be effective in both close combat and for throwing
at foes. An axe — with the center of mass firmly at
the end of the haft — would be an ideal way to
ensure a heavy load at the end of a long lever arm
for testing our superpowered servo.
The axe we had in mind was a double-bladed
battle weapon that was about three pounds and a
bit under two feet long — which normally made its
home as a wall display in a bedroom.
Despite their prevalence in popular culture, the
double-bladed twibill design was somewhat
uncommon, but the basic dimensions of the axe are
close to what a Viking might have used. Also, it’s
We envisioned a simple arm made from a flat
plate of aluminum attached to the ServoBlock hub.
One thing that we are very pleased to report is that
mounting things to the servo hub is super
easy. Not only do the technical drawings
on the ServoCity website include detailed
information about the positioning of the
mounting holes on the hub, but the holes
on the hub itself are through holes.
We opted to used our automatic
center punch to site our holes on one end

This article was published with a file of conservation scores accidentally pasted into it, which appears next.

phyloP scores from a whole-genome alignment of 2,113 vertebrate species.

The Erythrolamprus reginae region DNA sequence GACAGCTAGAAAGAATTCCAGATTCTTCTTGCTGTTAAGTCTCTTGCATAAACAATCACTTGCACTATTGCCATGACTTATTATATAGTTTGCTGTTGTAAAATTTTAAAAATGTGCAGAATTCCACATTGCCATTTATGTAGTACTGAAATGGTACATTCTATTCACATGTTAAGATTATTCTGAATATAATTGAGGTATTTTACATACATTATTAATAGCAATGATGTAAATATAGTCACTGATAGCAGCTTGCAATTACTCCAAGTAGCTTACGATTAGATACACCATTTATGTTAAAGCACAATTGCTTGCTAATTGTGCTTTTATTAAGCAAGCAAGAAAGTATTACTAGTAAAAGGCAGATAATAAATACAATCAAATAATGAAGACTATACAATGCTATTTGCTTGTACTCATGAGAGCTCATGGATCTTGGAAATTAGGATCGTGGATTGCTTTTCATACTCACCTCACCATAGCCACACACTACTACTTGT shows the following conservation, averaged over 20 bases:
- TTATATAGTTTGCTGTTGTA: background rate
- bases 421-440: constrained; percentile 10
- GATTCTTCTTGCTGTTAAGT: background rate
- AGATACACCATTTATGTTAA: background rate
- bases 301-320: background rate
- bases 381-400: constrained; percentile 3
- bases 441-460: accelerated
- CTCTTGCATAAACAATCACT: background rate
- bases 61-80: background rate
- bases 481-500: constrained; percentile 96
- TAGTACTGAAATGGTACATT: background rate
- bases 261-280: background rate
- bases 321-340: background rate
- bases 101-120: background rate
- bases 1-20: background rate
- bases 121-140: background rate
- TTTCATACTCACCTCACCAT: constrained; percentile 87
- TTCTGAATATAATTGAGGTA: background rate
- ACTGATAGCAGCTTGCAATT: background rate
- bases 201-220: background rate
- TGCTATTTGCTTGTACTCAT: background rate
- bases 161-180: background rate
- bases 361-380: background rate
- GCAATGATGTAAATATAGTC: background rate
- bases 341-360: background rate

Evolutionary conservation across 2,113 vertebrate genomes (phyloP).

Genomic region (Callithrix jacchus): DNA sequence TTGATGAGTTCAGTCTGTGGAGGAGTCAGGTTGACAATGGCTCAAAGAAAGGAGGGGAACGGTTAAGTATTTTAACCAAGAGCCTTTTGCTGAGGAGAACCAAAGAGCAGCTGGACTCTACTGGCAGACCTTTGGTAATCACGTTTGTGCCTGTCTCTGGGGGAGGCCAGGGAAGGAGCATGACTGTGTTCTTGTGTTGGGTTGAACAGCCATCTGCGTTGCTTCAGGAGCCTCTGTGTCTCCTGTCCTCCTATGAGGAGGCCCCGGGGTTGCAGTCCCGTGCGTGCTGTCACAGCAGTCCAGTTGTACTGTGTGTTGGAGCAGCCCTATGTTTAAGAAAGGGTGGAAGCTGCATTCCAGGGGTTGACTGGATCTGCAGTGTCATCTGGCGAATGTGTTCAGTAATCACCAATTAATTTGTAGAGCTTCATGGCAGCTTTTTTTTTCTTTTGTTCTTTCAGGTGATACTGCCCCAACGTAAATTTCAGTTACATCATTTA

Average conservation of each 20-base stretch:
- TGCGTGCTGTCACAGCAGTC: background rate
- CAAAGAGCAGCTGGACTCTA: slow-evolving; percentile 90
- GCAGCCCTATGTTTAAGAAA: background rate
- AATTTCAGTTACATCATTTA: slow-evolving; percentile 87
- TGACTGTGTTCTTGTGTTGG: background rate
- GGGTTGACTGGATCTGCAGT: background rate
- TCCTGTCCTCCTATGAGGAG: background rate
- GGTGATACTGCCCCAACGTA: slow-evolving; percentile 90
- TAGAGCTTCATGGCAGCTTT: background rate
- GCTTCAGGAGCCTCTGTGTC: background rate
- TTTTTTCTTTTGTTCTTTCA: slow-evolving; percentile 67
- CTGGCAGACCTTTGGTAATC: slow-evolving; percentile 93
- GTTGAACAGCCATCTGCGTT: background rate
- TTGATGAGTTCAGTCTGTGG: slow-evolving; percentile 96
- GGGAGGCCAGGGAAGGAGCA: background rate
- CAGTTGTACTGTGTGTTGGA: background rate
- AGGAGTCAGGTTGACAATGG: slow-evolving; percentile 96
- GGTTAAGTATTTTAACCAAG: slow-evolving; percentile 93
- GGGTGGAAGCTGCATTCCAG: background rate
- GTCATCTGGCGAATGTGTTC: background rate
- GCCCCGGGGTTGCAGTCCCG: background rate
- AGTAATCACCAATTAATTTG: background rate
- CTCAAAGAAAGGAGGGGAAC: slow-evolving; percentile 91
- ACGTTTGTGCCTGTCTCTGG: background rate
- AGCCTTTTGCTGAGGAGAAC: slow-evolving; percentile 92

of the plate and drilled them out for 6-32
clearance holes. The plate fit on the hub
like a charm, and the next task was to
figure out how to attach the axe to the
We drilled out pairs of holes spaced a
couple of inches apart throughout the
length of the plate to accommodate zip
ties. We’re sure the Vikings would have
loved the effective simplicity of zip ties if
they had them. They certainly worked well
enough to attach the axe to the plate.
However, we couldn’t just have a 3 lb axe
hanging off the end of a servo — the servo needed
some sort of mount. We needed something stout so
that the entire assembly didn’t tip over.
We settled on a wide square tube of aluminum
that could accommodate the servo through the top
plate, while leaving plenty of room inside for devising
further mounting solutions — even something as
simple as some heavy weights to keep everything in
We center punched the corner holes of the
ServoBlock bottom plate, drilled them with the press,
and then traced the inside of the opening for the
servo while the frame was bolted in place. We drilled
holes in the corner of the traced rectangle and cut
out most of the opening with a coping saw.
Some brute force with some metal files finessed
the shape of the opening so that it could
SERVO 01.2018 57
OUR WEAPON OF CHOICE.
FABRICATING A LEVER ARM.
BUILDING A HOME FOR THE SERVO.